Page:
Our lives begin to end the day we become silent about things that matter.
Meaning, life is only worth living when you live with purpose and act on that purpose. Let’s bring it all back to this land we live on. To quote Audrey Hepburn;
To plant a garden is to believe in tomorrow.
Nature is the centre of it all. We need it to survive. Generations in the future will need it to survive. What we are doing to this planet, pillaging its resources and polluting the air and water is untenable. If we continue as we are, there will be nothing left to support us.
Awareness of the problem is the first step. Spreading the word, including the struggles, is essential to the movement.
It took women 100 years to get the vote and not until the 70s before they could open their own bank account without the permission of their husbands. Technically, black African Americans got the right to vote in the mid-1800s but in many states that right was not properly realized until the 60s and continues to be challenged today.
Being a force for change takes time and requires actions both large and small. Every person has to figure out what they can do in their own lives. We have started with education, lifestyle choices and growing some of our own food. It’s not much but it is a start.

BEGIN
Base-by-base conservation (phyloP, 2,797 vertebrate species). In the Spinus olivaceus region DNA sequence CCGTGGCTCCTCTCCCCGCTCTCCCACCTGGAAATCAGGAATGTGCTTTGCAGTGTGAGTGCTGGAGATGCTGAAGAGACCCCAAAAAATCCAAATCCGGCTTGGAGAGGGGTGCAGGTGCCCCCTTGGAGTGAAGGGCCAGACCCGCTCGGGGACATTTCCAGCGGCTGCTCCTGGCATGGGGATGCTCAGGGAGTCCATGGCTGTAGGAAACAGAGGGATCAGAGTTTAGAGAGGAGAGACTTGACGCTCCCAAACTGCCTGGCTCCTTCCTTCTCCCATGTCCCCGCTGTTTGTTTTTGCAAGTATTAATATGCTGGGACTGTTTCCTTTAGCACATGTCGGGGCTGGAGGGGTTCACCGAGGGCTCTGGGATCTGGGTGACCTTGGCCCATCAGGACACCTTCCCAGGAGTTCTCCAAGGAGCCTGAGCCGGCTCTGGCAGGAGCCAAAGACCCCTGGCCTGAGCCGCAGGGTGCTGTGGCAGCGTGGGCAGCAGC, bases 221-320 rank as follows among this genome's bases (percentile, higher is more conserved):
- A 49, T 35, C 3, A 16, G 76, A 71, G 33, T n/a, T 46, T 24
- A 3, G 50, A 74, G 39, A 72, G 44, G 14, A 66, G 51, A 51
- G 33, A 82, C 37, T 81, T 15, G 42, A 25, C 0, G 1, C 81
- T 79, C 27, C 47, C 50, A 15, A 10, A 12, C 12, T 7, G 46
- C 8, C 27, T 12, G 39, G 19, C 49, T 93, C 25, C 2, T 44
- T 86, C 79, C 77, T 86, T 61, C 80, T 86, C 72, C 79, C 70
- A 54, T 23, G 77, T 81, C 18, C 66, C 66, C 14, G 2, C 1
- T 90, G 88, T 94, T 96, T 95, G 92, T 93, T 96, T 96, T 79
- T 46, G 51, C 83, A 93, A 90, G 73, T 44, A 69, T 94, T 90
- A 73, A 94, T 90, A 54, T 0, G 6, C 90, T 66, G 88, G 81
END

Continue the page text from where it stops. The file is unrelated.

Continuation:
And I will continue to speak about these things until people start to listen.
I suspect the planet will be the loudest voice in the years to come, telling us with storms, famine, and viruses what we are doing wrong and finally dragging us, kicking and screaming, into the next era.
Every day I walk my dog and every day I pick up garbage that has mysteriously never made it to the garbage or recycling bin. It pains me to see what humans so mindlessly pitch out their car windows or drop on the sidewalk. Some days I think humans are disgusting and lazy and they deserve to die out.
On better days I think, not ALL humans are horrible. Some are trying to change the way things are done. It’s just easier to see the actions of the nasty ones than it is to see the ones that are doing good.
Recently, I had the pleasure of reading a fascinating book called The Upcycle, by William McDonough and Michael Braungart. This is the follow-up book to their first collaboration, Cradle to Cradle.
Each book outlines the global need for a new way to design the products we use every day. Designing for Cradle to Cradle or C2C “means that a material or its component chemicals could be reused endlessly, safely.” It is the opposite of our current way of thinking where everything can just be thrown away. To a certain extent it encourages recycling, but smart recycling. It means making products with the whole product cycle in mind. Not just its first purpose, but the second and maybe the third until it breaks down into smaller particles that can be rebuilt into something new.
Composting is nature’s C2C. Food grows from the soil, we consume what we need, the leftover bits are then allowed to decompose and eventually nourish the next generation of food. Bill and Michael argue in their books that when designing a product or service, companies must think about the bigger picture, not just the immediate gain. The question should always be — what’s next and where are we going with this?